A Story: Part 2

St_Patrick's_Cathedral_(Gothic_Revival_Style)It was Monday. Echo dressed in a clean pressed pair of coveralls and made his way to the church, Saint Benedict Cathedral.

The parking lot was empty save for Father John’s humble sedan. Not an unexpected sight for a Monday morning. He parked next to the sedan and took a deep calming breath before getting out of his car.

The eighty year old cathedral toward over him in all its glory. Breathtakingly beautiful. The architecture was fashioned in likeness of the old gothic cathedrals, complete with ever watchful gargoyles and holy saints to guard its sacred grounds. It was in this place Echo had found faith.

Eleven years ago Echo pulled up to this church. He had been detoured off of the interstate and lost his way. A terrible storm had assaulted the roads in a downpour of hail and lightning. It had become too dark to see, and he had not enough money to afford a hotel for the night. He entered the church hoping to find sanctuary from the storm and time to gather his thoughts.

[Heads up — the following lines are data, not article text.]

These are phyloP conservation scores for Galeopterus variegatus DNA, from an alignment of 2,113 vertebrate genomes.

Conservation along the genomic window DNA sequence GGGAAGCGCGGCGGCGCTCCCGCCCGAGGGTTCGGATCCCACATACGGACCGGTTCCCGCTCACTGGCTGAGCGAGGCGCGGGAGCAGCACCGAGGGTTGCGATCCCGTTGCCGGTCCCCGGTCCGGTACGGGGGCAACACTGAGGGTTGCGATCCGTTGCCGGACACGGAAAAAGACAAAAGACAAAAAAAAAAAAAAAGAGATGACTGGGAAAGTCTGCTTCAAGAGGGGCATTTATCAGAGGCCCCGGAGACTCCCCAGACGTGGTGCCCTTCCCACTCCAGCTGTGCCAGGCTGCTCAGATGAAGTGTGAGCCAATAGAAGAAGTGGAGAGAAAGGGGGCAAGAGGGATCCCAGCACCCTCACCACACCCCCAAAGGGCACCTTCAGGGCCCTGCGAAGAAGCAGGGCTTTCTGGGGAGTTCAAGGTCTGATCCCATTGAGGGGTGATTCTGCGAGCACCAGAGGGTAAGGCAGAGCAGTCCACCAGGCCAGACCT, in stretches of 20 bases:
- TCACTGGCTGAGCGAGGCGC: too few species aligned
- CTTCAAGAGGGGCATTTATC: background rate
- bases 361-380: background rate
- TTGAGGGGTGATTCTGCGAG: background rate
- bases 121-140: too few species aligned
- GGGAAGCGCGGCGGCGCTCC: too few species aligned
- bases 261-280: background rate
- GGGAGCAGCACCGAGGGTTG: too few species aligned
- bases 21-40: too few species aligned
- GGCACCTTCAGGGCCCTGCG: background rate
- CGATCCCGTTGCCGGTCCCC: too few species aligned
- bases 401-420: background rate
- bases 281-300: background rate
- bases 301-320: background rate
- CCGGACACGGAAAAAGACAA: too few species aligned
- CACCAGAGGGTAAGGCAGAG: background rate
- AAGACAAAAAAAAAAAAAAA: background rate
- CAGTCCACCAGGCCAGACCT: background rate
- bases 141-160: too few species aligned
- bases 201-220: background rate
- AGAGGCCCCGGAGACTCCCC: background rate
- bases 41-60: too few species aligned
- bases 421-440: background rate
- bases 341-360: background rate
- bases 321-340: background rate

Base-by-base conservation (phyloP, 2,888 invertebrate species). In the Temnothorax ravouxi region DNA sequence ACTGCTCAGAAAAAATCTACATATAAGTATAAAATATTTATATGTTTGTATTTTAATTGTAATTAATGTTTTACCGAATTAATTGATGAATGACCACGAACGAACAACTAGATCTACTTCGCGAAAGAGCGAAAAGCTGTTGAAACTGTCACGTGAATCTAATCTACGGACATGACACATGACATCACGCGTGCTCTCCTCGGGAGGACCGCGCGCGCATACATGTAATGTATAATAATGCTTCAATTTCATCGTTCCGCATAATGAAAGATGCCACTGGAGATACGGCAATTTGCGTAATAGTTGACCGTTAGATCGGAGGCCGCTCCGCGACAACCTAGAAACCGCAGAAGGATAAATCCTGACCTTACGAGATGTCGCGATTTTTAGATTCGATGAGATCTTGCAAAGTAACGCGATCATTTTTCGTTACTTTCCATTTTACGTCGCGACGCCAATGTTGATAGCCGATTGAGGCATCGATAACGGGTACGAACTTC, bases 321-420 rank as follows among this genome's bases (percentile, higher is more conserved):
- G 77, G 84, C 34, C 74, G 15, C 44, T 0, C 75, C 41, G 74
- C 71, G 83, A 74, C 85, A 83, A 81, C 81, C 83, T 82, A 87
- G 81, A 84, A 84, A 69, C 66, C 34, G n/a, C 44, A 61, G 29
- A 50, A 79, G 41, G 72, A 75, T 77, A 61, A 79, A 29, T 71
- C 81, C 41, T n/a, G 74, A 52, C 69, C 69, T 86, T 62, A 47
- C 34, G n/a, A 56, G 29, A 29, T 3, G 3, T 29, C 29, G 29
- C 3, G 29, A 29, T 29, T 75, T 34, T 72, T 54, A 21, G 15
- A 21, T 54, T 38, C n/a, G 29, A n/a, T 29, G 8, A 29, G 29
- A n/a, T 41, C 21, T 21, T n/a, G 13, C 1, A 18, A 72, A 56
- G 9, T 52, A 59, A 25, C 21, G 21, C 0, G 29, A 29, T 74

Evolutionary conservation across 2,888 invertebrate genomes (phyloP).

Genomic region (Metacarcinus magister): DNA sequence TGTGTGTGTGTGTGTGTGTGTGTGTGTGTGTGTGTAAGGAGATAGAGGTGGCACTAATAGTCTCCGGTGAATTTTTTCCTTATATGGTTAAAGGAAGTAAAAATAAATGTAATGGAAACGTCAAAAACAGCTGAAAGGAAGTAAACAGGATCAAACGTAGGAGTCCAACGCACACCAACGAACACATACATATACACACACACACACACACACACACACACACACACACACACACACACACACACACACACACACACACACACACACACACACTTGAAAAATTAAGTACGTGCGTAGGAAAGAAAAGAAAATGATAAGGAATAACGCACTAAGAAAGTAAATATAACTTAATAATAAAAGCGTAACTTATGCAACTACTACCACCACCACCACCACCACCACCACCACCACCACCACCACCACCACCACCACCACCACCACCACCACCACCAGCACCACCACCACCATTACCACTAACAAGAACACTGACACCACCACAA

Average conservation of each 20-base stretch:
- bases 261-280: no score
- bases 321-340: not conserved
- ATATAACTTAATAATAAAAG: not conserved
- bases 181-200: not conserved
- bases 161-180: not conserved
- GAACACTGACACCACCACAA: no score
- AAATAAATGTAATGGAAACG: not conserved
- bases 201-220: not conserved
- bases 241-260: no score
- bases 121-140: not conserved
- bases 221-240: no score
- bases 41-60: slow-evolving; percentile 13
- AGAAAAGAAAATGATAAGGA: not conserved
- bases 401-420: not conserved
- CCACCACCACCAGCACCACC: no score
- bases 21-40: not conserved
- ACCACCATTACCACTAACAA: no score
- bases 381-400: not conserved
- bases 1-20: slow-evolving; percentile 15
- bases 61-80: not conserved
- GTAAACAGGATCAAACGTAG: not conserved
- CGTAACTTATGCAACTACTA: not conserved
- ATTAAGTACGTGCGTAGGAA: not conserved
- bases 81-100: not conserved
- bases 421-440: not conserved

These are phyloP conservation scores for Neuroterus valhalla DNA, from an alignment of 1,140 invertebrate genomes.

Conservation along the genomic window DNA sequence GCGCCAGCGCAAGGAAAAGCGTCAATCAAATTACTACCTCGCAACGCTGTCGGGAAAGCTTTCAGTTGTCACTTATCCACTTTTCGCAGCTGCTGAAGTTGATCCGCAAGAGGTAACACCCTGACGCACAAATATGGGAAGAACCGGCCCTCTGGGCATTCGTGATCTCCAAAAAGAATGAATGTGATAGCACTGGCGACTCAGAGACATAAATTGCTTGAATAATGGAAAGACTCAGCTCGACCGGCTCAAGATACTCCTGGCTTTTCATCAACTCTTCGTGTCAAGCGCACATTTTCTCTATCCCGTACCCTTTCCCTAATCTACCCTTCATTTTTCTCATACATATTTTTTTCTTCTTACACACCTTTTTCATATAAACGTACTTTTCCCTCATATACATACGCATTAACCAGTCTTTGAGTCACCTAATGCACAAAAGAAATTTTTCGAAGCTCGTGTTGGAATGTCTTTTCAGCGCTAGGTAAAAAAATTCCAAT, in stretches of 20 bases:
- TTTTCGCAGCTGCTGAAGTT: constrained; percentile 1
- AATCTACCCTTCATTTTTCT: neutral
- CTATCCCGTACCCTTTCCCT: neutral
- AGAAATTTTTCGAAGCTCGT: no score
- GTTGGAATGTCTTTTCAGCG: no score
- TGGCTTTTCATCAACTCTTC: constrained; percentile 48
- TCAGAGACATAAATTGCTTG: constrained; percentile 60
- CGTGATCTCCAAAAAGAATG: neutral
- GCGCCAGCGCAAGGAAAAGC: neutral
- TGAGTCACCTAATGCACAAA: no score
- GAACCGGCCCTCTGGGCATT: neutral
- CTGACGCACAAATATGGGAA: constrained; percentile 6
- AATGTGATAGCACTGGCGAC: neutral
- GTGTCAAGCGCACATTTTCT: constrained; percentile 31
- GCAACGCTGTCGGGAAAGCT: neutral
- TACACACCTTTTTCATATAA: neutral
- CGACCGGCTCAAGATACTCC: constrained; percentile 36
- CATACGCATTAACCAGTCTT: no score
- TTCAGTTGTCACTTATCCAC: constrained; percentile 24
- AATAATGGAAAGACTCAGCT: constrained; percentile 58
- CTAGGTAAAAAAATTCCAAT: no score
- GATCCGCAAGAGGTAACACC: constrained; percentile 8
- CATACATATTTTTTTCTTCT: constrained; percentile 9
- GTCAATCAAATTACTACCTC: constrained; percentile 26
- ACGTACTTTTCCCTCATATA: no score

It was then he met Father John Trapani; a warm and welcoming older man with a clean shaven head and a long well kept beard. He shared with the priest his story of leaving a violent home in California, getting on the interstate, and driving in search of a place to start over. The priest took pity on him and allowed him to stay the night in one of the guest rooms usually reserved for visiting priest.

The next morning Father John offered Echo a job as a janitor to help him get on his feet. He never imagined that eleven years later he would have moved into a nearby apartment, join the church, become its grounds keeper, and make the town of Bellevue, Oregon home.

Echo shook off his reverie and entered the church.

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About Z.

Poetic pipe and cigar enthusiast rifling through the haunted memories of a not so distant past while openly wrestling with faith and God. A rambling writer with the misguided notion that he has something to say. His only redeeming qualities are his wife and children.
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